AFRICAN GROWTH IS EMBEDDED IN SCIENCE, TECHNOLOGY AND ENGINEERING.

Geoffrey Ndege, Nairobi-Kenya; ndegegeoffrey@gmail.com

I often ask myself about the future of science by virtue of me being an industrial chemist. Chemistry is a science like biology and physics from which has developed a myriad of disciplines that have greatly helped other countries develop. Biotechnology industries have evolved greatly over time and are earning developed countries a fortune. Beer industry is one among the greatest industries that have potentially been molded to maximize operations for a maximum yield. Saccharomyces cerevisiae that is used as an enzyme in beer production is a product of biotechnology. Pharmaceutical industry has also helped many governments plough in lots of foreign exchange from trading in such lines of business. Beside the two are such industries as chemical, oil, polymer among others.
I came across a document of the Australian government on the countries’ future in terms of international growth and competitiveness. They listed over 90% emphasis on STEM as the main stem for achieving their aspirations. Science Technology Engineering and Mathematics (STEM), they identified, is the backbone of EU countries’ development and other highly developed economies. Not to be left behind, Australia, saw the need to change their tactic to be at bar with other leading economies in the world.
Does it mean that Africa is completely blind to these thematic areas? Obviously the answer is no. Some African countries have made appreciable steps towards becoming globally competitive economies through investment in industries and engineering projects. Africa has to be versatile in terms of academic investments in science technology engineering and we can incorporate mathematics also. Why mathematics? Fortunately I have been to several of my chemistry classes and I understand that mathematics is a crucial subject for anybody ready to achieve excellence in the science courses needless to say engineering. Industries that have been developed here in Africa are small and mostly not diversified. We do more of the consumer goods and neglect other crucial items like drugs (pharmaceuticals), chemicals and specialty products; the very things we need most.
Engineering is another crucial discipline that is required for a country on the verge of transition. The beauty of this engineering is its ability to design, transform and develop systems that greatly advance the human life. Civil, Mechanical, Electrical, Mechatronic and Chemical engineering are greatly being used to turn third world countries to first world countries. Sky scrapers, modern efficient cars, airplanes, industrial processing machines which are products of engineering have been used to make life good. Africa has been using such machinery from other continents and her countries are not doing so well in developing her own such machinery. Many years have gone since most countries gained their independence and little progress has been made over the years to make the countries self sustaining in terms of modern machinery.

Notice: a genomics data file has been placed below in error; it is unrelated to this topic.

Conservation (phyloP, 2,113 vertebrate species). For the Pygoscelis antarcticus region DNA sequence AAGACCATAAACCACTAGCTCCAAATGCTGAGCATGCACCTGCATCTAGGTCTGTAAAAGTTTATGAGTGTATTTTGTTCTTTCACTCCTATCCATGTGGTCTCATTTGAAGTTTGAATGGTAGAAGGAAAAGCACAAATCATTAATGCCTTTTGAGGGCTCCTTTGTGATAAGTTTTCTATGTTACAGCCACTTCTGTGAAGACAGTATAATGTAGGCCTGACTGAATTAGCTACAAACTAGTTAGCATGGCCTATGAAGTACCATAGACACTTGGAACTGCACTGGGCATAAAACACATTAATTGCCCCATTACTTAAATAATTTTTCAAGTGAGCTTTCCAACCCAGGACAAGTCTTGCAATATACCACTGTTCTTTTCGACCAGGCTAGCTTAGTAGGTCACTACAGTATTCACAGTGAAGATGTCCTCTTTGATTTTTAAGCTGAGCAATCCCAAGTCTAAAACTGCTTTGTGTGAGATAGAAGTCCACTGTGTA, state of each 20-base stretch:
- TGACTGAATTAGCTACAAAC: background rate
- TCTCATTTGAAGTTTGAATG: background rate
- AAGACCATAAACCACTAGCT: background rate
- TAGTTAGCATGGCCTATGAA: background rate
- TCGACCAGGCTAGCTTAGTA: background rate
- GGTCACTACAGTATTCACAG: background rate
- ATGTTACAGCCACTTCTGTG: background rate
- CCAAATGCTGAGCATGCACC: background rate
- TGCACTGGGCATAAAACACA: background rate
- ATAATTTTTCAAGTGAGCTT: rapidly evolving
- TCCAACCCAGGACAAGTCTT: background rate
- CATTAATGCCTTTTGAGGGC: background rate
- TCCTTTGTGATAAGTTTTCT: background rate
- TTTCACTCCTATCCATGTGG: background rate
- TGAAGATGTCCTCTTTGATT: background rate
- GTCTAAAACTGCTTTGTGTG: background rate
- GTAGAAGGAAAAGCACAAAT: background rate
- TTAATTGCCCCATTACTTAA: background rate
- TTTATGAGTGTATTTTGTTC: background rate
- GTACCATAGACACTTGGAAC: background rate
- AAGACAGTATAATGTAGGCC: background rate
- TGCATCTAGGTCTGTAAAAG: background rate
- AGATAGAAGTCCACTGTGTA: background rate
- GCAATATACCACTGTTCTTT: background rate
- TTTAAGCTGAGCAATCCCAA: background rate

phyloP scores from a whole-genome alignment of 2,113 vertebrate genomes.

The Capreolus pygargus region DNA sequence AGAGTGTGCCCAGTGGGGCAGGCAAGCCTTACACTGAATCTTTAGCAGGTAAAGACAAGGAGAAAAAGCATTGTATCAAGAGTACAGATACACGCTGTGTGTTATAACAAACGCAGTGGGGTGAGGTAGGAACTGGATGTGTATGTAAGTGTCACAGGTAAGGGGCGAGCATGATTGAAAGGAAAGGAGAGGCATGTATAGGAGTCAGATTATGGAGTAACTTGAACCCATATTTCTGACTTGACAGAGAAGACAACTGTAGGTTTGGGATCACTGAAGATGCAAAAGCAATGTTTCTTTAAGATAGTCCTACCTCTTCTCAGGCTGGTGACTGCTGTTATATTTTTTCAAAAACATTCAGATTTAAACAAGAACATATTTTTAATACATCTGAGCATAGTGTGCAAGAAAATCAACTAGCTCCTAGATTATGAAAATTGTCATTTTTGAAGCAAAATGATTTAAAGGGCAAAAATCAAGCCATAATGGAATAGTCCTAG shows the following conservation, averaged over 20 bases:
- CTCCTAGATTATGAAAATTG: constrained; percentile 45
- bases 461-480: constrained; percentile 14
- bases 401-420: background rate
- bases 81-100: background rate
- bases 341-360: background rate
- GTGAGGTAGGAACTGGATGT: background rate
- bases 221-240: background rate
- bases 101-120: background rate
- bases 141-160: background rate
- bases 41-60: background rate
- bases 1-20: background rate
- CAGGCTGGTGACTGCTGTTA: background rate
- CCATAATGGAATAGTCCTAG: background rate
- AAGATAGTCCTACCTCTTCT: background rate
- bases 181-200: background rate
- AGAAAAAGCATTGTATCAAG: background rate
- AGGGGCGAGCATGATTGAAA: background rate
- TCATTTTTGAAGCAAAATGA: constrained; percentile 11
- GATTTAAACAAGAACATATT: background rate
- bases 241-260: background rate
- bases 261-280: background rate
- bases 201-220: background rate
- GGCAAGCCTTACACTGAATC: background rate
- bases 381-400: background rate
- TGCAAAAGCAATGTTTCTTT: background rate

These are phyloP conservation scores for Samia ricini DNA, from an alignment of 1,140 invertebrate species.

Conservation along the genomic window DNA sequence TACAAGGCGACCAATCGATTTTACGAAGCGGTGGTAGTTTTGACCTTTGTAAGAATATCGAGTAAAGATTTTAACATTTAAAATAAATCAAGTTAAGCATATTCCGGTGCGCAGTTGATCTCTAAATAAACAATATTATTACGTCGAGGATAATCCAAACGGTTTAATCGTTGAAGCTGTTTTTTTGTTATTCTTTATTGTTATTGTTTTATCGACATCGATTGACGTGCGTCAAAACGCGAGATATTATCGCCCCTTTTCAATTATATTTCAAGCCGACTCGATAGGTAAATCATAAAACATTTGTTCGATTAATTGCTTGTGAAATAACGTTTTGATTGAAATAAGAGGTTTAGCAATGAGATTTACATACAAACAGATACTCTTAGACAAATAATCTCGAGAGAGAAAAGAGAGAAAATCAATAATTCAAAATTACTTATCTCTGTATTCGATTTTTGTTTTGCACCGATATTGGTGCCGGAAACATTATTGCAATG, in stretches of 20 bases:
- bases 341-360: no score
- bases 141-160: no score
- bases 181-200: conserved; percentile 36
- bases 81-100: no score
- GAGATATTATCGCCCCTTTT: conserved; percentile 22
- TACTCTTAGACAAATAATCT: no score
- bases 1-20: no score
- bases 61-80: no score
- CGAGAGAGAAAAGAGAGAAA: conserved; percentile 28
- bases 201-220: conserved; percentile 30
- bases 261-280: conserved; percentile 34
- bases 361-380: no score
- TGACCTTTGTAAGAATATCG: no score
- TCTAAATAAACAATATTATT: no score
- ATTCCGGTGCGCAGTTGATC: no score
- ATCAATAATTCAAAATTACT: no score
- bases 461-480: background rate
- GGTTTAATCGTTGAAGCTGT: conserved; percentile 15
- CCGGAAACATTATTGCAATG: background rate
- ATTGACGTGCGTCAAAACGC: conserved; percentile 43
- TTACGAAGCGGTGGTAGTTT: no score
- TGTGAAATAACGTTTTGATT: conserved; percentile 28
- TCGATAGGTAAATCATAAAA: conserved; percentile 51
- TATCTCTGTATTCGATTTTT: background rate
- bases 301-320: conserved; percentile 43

The most important part that Africa has not done much is research. Research ranges from private research to public, simple to extensive. Most African countries have not been allocating enough resources to help drive research to higher levels in the recent time, neither had they allocated in the past. Most developed countries have allocated research more resources and are always working on their curriculum to keep them up to date with the country goals and future achievement. With high corruptions cases, poor governance and lack of emphasis on STEM in most African countries, the continent will wait longer in order to achieve her dream. All is not gone yet, with proper decision making and strategy formulation mechanisms and a lot of emphasis on STEM, we can compete favorably with other leading economies.
“There will be significant emphasis in boosting our focus on science, technology, engineering and math because science is at the heart of a country’s competitiveness and it is important that we do not neglect science as we look at the general educational and training schemes.” Tony Abbott, prime minister of Australia (June 2014)
Our curriculum should be developed to enhance innovation and creativity among students and the young people should be encouraged to venture into sciences, technology, engineering and mathematics disciplines. Next, we should teach them entrepreneurship education so that they can develop new innovations and build such modern and efficient industries out of them. Above all, we should assign enough financial and physical resources to research and development departments in institutions of higher learning and in manufacturing industries. African growth is certainly embedded in STEM.
Copyright@2015 Geoffrey Ndege.

Geoffrey Ndege

Geoffrey Ndege

Geoffrey Ndege is the Editor and topical contributor for the Daily Focus. He writes in the areas of Science, Politics, Policy, Technology, Current Affairs, Opinion, Agriculture, Energy, Education, Entrepreneurship, Governance, International Emerging Issues, Society, and culture. For featuring, promotions or support write to us at ndegegeoffrey@gmail.com

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